Behind the boom in American solar energy, a mountain of Chinese coal – .

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Behind the boom in American solar energy, a mountain of Chinese coal – .


Solar panel installations are on the rise in the United States and Europe as Western countries seek to reduce their dependence on fossil fuels.
But the West faces a conundrum when it installs panels on small rooftops and in sprawling desert arrays: most of them are produced with power from coal-fired power plants emitting carbon dioxide. in China.
Concerns are growing in the United States and Europe that the reliance of the solar industry on Chinese coal will cause emissions to rise sharply in the years to come, with manufacturers rapidly ramping up production of solar panels to meet demand. This would make the solar industry one of the most prolific polluters in the world, analysts say, jeopardizing some of the emission reductions achieved through widespread adoption.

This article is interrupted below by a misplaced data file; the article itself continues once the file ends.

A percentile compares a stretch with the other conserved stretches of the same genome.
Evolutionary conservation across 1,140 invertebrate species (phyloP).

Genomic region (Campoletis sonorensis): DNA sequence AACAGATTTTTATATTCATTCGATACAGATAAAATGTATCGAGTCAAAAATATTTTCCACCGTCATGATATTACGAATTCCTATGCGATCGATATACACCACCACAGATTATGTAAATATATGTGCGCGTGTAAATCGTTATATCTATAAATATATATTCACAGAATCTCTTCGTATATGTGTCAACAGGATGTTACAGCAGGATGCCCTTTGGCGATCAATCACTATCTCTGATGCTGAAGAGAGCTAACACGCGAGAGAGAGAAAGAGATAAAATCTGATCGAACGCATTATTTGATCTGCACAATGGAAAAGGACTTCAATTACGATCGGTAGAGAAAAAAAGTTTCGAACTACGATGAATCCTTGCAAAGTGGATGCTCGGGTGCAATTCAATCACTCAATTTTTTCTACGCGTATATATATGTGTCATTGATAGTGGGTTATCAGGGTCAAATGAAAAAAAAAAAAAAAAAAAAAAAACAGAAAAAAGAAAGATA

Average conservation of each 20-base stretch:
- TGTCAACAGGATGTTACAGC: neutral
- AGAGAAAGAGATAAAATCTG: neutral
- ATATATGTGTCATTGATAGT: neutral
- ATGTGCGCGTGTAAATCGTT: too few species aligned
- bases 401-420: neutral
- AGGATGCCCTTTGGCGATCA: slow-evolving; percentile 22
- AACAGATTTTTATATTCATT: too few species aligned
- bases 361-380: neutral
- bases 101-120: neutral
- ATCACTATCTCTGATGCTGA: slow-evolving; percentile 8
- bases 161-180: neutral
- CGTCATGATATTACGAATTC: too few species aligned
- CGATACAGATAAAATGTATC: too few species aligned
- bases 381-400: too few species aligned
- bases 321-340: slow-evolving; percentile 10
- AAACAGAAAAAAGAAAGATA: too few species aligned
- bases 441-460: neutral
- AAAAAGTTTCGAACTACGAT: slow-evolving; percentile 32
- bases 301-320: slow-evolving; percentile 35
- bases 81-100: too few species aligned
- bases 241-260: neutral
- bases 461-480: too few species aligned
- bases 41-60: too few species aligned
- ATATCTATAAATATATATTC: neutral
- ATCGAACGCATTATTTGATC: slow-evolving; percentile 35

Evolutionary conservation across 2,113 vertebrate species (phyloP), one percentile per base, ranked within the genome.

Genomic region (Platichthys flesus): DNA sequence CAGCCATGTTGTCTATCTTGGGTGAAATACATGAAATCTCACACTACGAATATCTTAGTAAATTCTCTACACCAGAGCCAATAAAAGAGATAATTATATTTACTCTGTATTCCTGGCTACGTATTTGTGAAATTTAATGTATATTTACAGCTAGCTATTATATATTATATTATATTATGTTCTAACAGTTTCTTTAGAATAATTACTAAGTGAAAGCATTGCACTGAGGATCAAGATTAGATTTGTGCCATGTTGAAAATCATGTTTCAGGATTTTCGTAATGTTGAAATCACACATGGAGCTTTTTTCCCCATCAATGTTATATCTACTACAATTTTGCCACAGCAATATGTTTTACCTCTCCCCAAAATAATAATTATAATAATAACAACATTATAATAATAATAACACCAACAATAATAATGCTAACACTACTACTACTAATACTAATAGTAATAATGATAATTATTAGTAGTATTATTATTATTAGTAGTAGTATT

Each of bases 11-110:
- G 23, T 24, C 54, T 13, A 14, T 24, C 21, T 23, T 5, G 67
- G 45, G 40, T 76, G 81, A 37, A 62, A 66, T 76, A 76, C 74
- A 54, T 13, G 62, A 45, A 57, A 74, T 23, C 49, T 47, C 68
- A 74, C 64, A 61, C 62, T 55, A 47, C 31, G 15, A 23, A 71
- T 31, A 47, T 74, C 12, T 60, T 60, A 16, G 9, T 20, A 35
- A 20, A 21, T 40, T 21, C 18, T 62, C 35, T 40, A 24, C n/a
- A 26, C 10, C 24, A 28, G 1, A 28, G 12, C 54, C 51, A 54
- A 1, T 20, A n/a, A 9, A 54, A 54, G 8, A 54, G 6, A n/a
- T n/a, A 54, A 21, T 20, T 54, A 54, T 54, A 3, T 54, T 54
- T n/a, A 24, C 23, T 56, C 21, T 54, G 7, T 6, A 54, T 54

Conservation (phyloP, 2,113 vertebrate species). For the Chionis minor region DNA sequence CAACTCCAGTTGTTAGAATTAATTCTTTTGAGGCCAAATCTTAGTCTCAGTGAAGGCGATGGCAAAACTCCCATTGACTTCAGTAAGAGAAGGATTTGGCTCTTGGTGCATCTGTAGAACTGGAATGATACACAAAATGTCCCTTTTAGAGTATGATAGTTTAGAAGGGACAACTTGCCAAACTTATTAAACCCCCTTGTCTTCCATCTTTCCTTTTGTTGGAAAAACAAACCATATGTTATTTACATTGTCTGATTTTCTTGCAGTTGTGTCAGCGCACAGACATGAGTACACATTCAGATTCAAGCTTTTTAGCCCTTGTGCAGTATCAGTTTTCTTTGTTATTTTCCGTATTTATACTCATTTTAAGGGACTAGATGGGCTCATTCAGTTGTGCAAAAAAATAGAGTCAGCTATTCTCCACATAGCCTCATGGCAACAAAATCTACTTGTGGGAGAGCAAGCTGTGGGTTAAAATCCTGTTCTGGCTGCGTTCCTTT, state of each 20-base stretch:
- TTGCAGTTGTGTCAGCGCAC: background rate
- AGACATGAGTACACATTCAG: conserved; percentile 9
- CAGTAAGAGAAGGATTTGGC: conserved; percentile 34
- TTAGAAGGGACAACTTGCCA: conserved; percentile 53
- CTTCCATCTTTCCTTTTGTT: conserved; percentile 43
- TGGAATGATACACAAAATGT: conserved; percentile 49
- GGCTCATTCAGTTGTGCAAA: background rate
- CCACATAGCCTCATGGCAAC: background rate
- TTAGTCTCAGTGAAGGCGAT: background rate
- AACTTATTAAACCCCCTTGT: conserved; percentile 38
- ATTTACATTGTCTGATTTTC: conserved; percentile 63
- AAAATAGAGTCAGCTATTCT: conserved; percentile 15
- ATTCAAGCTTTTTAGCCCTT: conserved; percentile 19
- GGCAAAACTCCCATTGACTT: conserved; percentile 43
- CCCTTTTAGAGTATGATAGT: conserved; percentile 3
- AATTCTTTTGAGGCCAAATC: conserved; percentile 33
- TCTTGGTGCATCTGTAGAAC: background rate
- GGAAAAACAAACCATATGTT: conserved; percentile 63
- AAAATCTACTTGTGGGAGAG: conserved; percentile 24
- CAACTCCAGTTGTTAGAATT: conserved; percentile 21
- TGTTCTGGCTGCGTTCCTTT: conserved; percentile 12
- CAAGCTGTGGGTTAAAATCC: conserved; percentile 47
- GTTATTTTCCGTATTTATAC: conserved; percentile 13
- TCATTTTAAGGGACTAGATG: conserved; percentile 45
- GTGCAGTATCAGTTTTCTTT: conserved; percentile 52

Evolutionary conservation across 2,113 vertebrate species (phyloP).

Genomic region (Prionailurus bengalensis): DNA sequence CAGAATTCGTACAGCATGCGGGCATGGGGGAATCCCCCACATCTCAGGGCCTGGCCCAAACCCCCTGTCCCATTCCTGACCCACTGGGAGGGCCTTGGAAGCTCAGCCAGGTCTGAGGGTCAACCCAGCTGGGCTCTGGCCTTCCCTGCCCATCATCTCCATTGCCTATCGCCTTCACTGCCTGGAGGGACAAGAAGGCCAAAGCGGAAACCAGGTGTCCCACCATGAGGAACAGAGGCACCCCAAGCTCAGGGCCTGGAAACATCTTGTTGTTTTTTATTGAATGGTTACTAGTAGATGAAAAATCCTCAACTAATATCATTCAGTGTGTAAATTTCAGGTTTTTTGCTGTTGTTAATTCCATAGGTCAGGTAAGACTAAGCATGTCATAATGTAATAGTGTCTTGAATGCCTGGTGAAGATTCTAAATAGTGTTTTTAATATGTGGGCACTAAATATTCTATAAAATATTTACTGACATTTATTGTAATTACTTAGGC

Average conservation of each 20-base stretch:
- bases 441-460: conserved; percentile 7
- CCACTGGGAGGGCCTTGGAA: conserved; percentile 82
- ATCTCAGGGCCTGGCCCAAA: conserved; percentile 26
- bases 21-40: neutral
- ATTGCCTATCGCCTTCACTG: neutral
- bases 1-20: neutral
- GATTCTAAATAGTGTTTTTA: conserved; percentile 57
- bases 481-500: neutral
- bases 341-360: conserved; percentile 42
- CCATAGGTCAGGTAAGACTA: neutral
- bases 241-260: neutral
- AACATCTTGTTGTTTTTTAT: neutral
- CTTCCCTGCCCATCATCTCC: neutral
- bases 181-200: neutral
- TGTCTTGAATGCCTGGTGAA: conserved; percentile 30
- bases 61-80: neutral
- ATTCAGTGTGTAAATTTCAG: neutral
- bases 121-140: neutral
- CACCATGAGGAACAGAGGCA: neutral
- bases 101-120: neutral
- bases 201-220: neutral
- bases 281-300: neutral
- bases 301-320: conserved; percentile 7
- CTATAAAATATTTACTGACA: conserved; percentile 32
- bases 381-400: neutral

For years, China’s cheap coal-fired electricity has given the country’s solar panel makers a competitive edge, allowing them to dominate global markets.
Chinese factories supply more than three-quarters of the world’s polysilicon, an essential component of most solar panels, according to industry analyst Johannes Bernreuter. Polysilicon factories refine silicon metal using a process that consumes large amounts of electricity, making access to cheap energy a cost advantage. Chinese authorities have built a series of coal-fired power plants in sparsely populated areas such as Xinjiang and Inner Mongolia to support polysilicon makers and other energy-intensive industries.

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